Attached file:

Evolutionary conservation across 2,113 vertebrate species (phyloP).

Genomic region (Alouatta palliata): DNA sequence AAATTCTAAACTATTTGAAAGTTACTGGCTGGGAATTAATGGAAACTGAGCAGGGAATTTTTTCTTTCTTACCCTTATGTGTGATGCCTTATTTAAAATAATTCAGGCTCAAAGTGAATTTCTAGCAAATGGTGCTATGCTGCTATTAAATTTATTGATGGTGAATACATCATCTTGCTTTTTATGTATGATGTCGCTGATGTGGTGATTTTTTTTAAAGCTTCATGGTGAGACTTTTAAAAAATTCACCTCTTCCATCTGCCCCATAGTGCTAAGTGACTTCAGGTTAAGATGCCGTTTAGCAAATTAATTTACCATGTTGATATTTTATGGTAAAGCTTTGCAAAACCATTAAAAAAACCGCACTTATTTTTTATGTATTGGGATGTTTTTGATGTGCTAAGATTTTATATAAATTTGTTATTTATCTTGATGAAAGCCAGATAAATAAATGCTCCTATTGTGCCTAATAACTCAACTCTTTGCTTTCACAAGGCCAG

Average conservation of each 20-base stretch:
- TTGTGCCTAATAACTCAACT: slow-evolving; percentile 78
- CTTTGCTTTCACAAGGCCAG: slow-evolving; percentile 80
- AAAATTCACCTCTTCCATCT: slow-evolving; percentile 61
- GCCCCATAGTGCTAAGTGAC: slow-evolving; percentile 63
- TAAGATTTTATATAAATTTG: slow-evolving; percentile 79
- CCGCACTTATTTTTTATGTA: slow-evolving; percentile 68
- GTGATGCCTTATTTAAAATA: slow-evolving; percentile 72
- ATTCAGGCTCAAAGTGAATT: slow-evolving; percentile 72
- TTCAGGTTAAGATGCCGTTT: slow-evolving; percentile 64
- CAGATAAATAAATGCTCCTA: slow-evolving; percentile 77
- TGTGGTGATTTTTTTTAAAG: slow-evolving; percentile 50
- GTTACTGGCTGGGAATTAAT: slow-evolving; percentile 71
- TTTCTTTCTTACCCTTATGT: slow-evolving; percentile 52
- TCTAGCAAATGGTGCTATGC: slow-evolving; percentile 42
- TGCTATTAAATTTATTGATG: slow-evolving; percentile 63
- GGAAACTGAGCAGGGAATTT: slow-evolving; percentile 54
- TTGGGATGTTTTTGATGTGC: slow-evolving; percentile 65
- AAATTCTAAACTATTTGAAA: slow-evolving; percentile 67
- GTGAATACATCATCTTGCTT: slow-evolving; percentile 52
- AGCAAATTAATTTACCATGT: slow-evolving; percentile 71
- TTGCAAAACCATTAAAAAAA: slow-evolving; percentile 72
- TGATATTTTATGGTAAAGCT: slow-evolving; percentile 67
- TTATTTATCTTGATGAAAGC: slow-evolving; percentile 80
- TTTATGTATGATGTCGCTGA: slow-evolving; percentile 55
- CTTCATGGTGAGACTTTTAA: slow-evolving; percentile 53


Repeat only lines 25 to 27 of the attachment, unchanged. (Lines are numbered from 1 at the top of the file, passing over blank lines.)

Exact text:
- TGATATTTTATGGTAAAGCT: slow-evolving; percentile 67
- TTATTTATCTTGATGAAAGC: slow-evolving; percentile 80
- TTTATGTATGATGTCGCTGA: slow-evolving; percentile 55